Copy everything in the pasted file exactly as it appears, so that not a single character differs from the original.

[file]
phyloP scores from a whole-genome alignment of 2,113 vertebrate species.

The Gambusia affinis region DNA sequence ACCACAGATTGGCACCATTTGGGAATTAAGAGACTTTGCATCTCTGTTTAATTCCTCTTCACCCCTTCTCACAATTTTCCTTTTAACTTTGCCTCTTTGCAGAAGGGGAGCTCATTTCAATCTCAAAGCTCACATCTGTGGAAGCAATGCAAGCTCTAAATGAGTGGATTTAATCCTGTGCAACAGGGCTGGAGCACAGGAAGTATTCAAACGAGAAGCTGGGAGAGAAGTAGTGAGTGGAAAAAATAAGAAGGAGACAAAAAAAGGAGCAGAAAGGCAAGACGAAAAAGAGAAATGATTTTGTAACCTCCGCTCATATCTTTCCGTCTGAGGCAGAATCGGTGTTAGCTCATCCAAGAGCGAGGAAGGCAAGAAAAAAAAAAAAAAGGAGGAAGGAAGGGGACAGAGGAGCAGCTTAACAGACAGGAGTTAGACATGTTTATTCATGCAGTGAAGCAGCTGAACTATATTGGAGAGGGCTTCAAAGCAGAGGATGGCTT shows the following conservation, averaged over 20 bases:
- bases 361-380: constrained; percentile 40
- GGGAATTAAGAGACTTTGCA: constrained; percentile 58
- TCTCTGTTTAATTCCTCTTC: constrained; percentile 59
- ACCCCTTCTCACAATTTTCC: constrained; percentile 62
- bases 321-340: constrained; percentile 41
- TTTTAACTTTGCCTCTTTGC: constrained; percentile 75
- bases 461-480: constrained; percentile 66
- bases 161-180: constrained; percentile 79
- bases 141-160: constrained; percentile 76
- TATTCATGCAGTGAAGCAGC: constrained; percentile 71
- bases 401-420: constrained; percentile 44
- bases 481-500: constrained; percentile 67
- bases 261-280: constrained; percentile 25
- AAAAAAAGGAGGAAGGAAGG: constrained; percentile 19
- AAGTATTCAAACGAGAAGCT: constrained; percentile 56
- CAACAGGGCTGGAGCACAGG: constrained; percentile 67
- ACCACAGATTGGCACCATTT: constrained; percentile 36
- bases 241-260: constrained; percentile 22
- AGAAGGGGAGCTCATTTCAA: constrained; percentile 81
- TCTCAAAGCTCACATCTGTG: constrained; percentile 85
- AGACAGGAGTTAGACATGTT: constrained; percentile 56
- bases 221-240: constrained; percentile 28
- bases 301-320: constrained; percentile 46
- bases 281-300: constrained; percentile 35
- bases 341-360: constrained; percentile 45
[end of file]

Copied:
phyloP scores from a whole-genome alignment of 2,113 vertebrate species.

The Gambusia affinis region DNA sequence ACCACAGATTGGCACCATTTGGGAATTAAGAGACTTTGCATCTCTGTTTAATTCCTCTTCACCCCTTCTCACAATTTTCCTTTTAACTTTGCCTCTTTGCAGAAGGGGAGCTCATTTCAATCTCAAAGCTCACATCTGTGGAAGCAATGCAAGCTCTAAATGAGTGGATTTAATCCTGTGCAACAGGGCTGGAGCACAGGAAGTATTCAAACGAGAAGCTGGGAGAGAAGTAGTGAGTGGAAAAAATAAGAAGGAGACAAAAAAAGGAGCAGAAAGGCAAGACGAAAAAGAGAAATGATTTTGTAACCTCCGCTCATATCTTTCCGTCTGAGGCAGAATCGGTGTTAGCTCATCCAAGAGCGAGGAAGGCAAGAAAAAAAAAAAAAAGGAGGAAGGAAGGGGACAGAGGAGCAGCTTAACAGACAGGAGTTAGACATGTTTATTCATGCAGTGAAGCAGCTGAACTATATTGGAGAGGGCTTCAAAGCAGAGGATGGCTT shows the following conservation, averaged over 20 bases:
- bases 361-380: constrained; percentile 40
- GGGAATTAAGAGACTTTGCA: constrained; percentile 58
- TCTCTGTTTAATTCCTCTTC: constrained; percentile 59
- ACCCCTTCTCACAATTTTCC: constrained; percentile 62
- bases 321-340: constrained; percentile 41
- TTTTAACTTTGCCTCTTTGC: constrained; percentile 75
- bases 461-480: constrained; percentile 66
- bases 161-180: constrained; percentile 79
- bases 141-160: constrained; percentile 76
- TATTCATGCAGTGAAGCAGC: constrained; percentile 71
- bases 401-420: constrained; percentile 44
- bases 481-500: constrained; percentile 67
- bases 261-280: constrained; percentile 25
- AAAAAAAGGAGGAAGGAAGG: constrained; percentile 19
- AAGTATTCAAACGAGAAGCT: constrained; percentile 56
- CAACAGGGCTGGAGCACAGG: constrained; percentile 67
- ACCACAGATTGGCACCATTT: constrained; percentile 36
- bases 241-260: constrained; percentile 22
- AGAAGGGGAGCTCATTTCAA: constrained; percentile 81
- TCTCAAAGCTCACATCTGTG: constrained; percentile 85
- AGACAGGAGTTAGACATGTT: constrained; percentile 56
- bases 221-240: constrained; percentile 28
- bases 301-320: constrained; percentile 46
- bases 281-300: constrained; percentile 35
- bases 341-360: constrained; percentile 45